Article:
Earlier this month, Lahr received the 2014 National Book Critics Circle Award for his biography on Tennessee Williams. The interview that follows was conducted by phone with Lahr in his London home and I in Texas.

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GREGG BARRIOS: I was streaming an old radio show, NBC’s Best Plays, with John Chapman. They had a version of The Rose Tattoo with Maureen Stapleton and Eli Wallach. And it struck me how well these stories translate to a theater of the ear. Tennessee often complained that he couldn’t hear his writer’s voice in productions of his work.

JOHN LAHR: They’re terrific poetry, aren’t they? One of the things, I suppose, we are very aware of when we watch a Tennessee Williams play in the theater; it’s like the subliminal power of song. The power of his lyricism takes the stage imagery deeper into the audience because they’re held by the music of the words. The audience is listening to the dialogue, and they are unaware of the unconscious communication of the rhythms. But like in song, it’s the rhythm that holds the imagination and the ear and pleases invisibly. I think that is part of the pull of those plays.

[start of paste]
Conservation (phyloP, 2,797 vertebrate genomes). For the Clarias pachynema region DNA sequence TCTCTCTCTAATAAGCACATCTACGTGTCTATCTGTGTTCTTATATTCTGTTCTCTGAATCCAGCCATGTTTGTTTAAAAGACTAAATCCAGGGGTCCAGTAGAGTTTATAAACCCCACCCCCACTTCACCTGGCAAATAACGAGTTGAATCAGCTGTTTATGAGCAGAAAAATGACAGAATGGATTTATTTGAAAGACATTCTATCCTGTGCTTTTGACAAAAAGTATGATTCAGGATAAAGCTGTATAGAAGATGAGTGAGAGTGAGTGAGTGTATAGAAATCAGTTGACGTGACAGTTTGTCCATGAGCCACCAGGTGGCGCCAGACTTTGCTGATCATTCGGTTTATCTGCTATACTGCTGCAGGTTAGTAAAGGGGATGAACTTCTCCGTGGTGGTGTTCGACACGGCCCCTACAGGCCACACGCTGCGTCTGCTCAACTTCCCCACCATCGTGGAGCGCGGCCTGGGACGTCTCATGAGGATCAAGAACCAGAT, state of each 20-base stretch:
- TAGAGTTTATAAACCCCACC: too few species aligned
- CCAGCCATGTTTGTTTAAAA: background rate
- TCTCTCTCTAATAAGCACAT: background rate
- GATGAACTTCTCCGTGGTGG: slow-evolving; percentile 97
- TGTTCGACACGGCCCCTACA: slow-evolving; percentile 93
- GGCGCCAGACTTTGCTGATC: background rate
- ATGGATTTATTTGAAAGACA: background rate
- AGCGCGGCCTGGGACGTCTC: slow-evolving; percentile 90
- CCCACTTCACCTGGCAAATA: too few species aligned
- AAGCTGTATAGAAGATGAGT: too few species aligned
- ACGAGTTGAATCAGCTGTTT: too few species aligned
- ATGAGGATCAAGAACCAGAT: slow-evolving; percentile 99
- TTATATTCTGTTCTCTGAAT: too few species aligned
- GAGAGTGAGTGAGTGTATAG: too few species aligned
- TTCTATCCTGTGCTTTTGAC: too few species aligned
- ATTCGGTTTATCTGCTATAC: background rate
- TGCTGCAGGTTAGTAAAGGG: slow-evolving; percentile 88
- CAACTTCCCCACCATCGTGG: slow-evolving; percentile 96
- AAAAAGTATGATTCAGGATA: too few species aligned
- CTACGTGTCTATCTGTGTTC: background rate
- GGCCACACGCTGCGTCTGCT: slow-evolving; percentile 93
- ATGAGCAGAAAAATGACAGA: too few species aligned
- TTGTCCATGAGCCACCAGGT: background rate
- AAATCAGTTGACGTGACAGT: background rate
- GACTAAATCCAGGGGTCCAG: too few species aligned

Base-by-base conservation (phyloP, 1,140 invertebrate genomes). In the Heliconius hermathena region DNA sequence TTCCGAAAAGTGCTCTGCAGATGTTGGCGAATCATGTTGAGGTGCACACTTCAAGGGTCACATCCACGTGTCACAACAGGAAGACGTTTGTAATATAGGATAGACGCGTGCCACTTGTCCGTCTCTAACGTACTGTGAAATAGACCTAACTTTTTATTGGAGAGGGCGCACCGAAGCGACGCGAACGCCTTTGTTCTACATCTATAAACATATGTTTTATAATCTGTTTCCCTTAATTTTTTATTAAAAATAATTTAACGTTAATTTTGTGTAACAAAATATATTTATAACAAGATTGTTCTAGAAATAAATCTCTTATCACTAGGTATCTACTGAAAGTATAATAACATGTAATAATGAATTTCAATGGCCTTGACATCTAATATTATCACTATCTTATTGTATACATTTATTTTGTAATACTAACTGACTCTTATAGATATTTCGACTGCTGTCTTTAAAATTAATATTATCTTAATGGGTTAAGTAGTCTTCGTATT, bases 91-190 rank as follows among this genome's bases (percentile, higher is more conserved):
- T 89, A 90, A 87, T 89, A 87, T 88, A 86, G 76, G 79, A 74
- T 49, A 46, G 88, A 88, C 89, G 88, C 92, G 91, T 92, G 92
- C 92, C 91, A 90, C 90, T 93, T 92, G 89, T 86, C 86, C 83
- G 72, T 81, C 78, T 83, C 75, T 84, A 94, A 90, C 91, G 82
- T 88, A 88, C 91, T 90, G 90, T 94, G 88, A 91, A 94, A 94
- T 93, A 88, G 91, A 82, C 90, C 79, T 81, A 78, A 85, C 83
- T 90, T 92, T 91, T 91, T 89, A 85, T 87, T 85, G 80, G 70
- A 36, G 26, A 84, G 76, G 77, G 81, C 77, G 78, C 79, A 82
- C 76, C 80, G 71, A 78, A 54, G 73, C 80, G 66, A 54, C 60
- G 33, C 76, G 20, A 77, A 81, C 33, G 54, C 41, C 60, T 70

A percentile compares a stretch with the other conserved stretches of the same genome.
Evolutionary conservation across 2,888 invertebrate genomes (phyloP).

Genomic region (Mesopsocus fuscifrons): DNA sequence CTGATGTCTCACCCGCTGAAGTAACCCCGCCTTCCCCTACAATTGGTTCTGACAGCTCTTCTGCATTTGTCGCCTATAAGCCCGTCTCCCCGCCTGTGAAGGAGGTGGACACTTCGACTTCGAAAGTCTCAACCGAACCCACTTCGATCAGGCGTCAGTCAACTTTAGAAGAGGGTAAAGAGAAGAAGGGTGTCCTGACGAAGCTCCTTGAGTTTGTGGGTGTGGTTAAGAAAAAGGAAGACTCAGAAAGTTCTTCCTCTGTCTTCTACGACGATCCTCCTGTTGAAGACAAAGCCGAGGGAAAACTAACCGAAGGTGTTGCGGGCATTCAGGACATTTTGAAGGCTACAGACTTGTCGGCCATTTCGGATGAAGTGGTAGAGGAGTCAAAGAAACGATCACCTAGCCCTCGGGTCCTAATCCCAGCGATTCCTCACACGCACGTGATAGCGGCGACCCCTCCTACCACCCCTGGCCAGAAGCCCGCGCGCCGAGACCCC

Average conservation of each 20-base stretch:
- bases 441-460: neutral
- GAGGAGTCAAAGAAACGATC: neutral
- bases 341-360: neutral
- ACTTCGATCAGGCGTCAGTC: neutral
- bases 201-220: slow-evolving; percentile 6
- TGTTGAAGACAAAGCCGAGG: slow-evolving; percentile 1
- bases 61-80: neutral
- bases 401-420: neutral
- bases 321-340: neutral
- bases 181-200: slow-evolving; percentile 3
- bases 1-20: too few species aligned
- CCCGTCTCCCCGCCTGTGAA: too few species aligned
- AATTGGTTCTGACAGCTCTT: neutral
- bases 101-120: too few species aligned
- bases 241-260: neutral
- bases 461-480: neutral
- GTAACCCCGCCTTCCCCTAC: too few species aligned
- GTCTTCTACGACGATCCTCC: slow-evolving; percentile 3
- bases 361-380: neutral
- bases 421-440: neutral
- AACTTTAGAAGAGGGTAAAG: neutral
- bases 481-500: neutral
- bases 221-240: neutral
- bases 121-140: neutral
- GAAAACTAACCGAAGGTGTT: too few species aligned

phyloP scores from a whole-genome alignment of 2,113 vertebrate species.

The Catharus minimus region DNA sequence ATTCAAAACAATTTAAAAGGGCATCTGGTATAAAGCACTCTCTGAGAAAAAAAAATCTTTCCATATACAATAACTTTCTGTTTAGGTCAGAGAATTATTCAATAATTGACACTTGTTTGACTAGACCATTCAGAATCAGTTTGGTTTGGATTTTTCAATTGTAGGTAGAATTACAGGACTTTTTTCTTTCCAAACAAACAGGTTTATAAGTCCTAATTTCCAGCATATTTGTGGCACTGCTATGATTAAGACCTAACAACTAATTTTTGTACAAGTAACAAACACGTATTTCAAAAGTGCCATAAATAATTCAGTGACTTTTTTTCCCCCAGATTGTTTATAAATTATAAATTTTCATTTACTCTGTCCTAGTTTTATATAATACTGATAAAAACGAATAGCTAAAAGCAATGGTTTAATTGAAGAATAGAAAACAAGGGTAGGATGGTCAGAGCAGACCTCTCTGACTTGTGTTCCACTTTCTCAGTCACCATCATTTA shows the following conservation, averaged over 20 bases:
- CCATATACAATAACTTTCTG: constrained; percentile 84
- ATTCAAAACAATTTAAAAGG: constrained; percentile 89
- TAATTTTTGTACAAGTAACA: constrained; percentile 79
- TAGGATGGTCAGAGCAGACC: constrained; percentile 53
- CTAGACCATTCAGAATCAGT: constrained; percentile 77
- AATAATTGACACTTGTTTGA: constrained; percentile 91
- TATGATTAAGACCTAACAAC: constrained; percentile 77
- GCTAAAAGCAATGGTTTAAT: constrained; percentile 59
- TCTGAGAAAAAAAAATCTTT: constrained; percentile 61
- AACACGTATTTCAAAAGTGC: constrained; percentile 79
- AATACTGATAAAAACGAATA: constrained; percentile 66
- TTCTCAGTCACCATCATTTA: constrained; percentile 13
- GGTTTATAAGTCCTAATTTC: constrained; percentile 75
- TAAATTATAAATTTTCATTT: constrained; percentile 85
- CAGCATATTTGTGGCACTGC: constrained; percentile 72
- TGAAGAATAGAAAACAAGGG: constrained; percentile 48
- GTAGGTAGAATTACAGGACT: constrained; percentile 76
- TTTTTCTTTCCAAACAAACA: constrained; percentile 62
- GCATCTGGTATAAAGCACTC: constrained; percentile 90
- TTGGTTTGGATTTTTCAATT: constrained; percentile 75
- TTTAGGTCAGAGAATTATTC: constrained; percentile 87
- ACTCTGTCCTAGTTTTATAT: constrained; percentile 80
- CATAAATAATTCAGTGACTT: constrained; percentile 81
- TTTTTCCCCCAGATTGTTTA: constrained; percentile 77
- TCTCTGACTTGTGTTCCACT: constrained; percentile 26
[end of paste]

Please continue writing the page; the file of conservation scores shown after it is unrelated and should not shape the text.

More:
I recently saw a highly praised production, which was incredibly bad as far as I was concerned, of A Streetcar Named Desire at the Young Vic. And although the play was in my view badly produced — on a stage that revolved all the time, so that you could never see the scene entirely, the scene always moving away from you or coming towards you; it was a revolving that never stopped — the audience listened to those words. The stage wasn’t still but the words sort of held them in place. I think the idea of listening to a Williams play emphasizes that: of course one of the tests of whether a play is really meant to be a play is if you can shut your eyes and hear the whole play, then it’s not really for the theater.